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Why Do We Study Literature?

Here at ATI, we love reading, and we love readers, and most of all, we love sharing that love of reading with new students!
Why Do We Study Literature?

“Tis the good reader that makes the good book; in every book he finds passages which seem confidences or asides hidden from all else and unmistakenly meant for his ear; the profit of books is according to the sensibility of the reader; the profoundest thought or passion sleeps as in a mine, until it is discovered by an equal mind and heart.”

Ralph Waldo Emerson

At ATI, we love readers.

We love the people who get lost in a book – who cry with imaginary characters as they dream and fight and learn to fly. And we love helping our students become readers, because we believe that literature is a key element of a life well lived.

All children- all people- are somewhere in the process of self-creation. But in middle and high school, that process, which previously has been subconscious, becomes explicit. Unlike the toddler who creates herself without realizing it, a teenager needs to consciously choose the values she’ll uphold, the models she’ll emulate, the issues she’ll care about, the life she will lead. Art- and in particular literature- is a profoundly powerful tool for advancing that work.

A study of literature allows students to “try on” different lives and different perspectives. It provides examples of moral decision-making exemplified in specific characters and situations, and gives students the chance to consider their own character and decision-making in as-of-yet unencountered circumstances. Literature provides rich and varied examples of individuals in society, in a way that can inform the decisions students make about their own roles and relationships. It promotes perspective-taking, and an understanding of others. It enables students to recognize and connect with the universals of human experience.

Fundamentally, a study of literature is a study of the world: bigger, more complicated, and more diverse than we have yet seen it with our own eyes. The world of fiction can make real the struggles of someone a thousand miles or a thousand years away, and can challenge conclusions, inspire compassion, and ignite dreams. We teach literature as the learning material for human life. A shared immersion in literature allows our students to engage with one another, debate, and reflect on what matters to them and the lives they wish to live.

So how do we teach literature?

The first principle of literature at ATI is: students read first as readers. Literature courses can often focus on the “how” of texts, treating the piece as a mentor text for writing skills: “How did the author structure these chapters? How did the author employ metaphor to convey a message here?” In contrast, reading as readers first allows students to become completely immersed in the world of the story, to feel its questions and decision points as real, immediate, and consequential. The mechanics and techniques of writing come into consideration later, but the first job of a literature course is to help students love reading.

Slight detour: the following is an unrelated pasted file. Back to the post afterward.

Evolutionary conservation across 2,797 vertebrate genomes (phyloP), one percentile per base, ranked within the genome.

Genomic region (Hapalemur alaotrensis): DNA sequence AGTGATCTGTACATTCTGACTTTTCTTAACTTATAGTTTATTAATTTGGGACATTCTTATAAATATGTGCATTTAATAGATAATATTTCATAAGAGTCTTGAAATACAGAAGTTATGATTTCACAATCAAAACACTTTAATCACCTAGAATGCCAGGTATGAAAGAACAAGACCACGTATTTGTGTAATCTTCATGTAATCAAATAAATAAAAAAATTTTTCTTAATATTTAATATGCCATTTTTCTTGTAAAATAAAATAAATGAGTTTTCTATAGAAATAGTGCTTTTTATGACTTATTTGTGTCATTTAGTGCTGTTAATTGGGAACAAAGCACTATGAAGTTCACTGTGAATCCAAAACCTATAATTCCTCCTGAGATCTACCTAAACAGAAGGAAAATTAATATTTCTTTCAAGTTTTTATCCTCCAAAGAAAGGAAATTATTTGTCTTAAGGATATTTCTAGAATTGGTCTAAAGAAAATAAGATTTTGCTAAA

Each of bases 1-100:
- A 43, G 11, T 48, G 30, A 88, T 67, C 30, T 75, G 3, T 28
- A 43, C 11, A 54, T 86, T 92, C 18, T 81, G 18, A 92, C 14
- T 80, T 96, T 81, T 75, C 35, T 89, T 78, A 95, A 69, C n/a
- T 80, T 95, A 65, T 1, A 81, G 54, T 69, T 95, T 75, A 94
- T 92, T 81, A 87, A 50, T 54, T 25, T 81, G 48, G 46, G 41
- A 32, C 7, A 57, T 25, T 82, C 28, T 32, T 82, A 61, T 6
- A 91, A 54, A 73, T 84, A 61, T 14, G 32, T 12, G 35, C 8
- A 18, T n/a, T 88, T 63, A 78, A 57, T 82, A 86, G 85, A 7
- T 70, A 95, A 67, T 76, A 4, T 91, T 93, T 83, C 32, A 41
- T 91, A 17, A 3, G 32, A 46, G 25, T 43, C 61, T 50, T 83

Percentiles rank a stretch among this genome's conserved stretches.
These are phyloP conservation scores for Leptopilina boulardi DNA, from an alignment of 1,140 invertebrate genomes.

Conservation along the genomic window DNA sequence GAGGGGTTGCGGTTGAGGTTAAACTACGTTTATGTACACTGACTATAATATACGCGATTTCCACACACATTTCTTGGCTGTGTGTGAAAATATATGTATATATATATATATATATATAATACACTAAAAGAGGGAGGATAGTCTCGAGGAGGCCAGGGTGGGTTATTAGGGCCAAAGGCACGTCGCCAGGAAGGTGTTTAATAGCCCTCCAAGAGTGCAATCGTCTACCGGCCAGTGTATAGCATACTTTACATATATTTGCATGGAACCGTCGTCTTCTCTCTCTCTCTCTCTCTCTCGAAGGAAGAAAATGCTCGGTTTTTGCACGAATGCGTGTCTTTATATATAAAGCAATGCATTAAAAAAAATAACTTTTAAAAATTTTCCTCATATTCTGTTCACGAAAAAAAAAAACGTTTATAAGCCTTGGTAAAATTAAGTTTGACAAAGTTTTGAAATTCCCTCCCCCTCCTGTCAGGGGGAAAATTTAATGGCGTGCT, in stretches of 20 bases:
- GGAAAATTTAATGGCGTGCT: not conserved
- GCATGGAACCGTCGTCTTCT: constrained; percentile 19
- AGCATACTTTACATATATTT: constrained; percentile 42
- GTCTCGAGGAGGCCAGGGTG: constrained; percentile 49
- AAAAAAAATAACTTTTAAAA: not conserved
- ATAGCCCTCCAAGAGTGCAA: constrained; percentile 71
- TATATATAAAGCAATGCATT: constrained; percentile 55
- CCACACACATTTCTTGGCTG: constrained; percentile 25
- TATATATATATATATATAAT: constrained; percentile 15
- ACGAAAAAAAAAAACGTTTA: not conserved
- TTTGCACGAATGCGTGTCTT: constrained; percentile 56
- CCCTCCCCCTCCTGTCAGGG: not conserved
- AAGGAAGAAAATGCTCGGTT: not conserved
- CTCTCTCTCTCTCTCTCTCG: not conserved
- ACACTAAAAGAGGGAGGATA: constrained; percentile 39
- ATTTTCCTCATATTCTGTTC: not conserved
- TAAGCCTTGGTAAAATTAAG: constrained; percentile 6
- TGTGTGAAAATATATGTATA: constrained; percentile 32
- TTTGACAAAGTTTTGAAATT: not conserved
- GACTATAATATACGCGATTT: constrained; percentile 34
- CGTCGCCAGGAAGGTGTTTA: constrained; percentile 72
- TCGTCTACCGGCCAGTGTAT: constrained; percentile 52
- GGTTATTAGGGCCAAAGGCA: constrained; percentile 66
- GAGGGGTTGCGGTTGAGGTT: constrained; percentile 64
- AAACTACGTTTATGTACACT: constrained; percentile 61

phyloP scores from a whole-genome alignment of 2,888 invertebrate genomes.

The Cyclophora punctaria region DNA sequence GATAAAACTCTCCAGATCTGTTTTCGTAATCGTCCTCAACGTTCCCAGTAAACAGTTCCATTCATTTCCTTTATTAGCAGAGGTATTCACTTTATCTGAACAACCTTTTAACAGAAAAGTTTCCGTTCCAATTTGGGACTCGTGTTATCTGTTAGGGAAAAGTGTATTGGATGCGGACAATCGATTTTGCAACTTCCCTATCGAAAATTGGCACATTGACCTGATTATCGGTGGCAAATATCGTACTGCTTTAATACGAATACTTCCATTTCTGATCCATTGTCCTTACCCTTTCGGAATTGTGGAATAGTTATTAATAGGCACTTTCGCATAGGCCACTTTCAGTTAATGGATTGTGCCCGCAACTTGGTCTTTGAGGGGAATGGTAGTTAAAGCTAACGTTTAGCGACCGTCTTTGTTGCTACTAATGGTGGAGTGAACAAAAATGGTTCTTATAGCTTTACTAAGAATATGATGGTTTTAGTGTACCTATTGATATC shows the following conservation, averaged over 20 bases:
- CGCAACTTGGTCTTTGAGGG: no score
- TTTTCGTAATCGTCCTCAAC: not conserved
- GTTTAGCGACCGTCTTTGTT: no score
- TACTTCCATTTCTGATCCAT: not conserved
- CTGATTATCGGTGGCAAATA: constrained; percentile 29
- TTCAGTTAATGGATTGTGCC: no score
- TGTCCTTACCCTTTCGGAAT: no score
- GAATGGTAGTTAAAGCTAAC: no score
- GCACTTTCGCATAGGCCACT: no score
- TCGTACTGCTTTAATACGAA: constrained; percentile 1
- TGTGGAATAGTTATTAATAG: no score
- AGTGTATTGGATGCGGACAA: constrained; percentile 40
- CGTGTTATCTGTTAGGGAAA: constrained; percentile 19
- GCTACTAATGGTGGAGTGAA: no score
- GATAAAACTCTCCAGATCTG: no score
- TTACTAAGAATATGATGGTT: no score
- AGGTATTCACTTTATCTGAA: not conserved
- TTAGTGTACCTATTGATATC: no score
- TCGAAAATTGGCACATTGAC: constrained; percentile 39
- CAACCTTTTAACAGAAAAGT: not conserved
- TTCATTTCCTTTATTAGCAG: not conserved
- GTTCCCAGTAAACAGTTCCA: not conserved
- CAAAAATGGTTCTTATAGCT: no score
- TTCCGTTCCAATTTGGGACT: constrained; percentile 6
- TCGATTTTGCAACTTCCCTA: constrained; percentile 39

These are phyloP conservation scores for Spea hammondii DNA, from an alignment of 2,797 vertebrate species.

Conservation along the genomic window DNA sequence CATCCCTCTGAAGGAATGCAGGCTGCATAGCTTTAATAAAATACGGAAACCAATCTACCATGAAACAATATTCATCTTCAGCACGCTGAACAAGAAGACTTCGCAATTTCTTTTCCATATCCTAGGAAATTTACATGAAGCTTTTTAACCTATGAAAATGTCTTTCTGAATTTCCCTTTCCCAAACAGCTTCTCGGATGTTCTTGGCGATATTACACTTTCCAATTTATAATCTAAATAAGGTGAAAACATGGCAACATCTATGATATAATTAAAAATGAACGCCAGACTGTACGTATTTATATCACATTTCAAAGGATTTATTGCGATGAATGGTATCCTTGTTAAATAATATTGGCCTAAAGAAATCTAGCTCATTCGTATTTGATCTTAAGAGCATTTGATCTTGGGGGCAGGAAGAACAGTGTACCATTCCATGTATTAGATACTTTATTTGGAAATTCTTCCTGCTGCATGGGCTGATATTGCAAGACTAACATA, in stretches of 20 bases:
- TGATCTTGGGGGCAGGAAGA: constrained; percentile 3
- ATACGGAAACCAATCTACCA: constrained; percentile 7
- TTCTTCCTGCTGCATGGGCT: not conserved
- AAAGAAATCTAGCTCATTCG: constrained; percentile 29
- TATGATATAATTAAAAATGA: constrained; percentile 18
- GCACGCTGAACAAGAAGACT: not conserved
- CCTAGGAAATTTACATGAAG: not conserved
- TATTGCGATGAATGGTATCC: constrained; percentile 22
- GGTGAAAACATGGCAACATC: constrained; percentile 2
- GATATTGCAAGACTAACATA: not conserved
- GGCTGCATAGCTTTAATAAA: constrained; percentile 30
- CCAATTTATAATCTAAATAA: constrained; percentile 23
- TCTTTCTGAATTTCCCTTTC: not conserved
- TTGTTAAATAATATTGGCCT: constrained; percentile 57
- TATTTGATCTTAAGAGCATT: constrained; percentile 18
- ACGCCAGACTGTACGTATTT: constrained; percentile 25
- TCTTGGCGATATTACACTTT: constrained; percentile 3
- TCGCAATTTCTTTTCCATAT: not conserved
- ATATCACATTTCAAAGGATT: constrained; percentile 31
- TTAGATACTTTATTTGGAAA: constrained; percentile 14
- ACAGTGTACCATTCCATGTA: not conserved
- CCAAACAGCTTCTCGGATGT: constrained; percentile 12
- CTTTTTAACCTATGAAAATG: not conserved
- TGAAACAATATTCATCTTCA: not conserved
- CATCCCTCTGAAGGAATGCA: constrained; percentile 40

We also include literature in classes on history - reading the stories, songs, or poems of the heroes through the ages. We include it in mathematics - a class in Toronto is determined to emulate Sherlock Holmes’s use of the theorem of similar triangles to prove that they, too, could solve the mystery of the Musgrave Ritual. Literature makes tangible the value of knowledge in a multitude of fields, and we create and encourage integrations between literature and other subjects.

A key element of our literature curriculum is the novel study, where a small group of students will engage deeply with a specific text. The study may involve other short stories, essays, or poems brought in as comparison or companion material. The group engages in Socratic discussion circles, writes regular journal entries, and explores the narrative elements of the book through creative and written expression. Each of these routines strengthens a student’s ability to develop and defend a hypothesis about the work, with reference to specific textual evidence. Throughout all of these educational methods there is an emphasis on application: applying what is learned from the book to other texts, other subjects, historical events, present-day contexts, and a student’s own life and values.

Here at ATI, we love reading, and we love readers, and most of all, we love sharing that love of reading with new students!

We’re just kicking off the 2022-23 school year, and that means new novel studies. Here are some of the books our middle school students are reading this week. What are you reading this week?

Laura Mazer is the SVP of Programs at Higher Ground Education, where she enjoys thinking about the scope and sequence of the universe.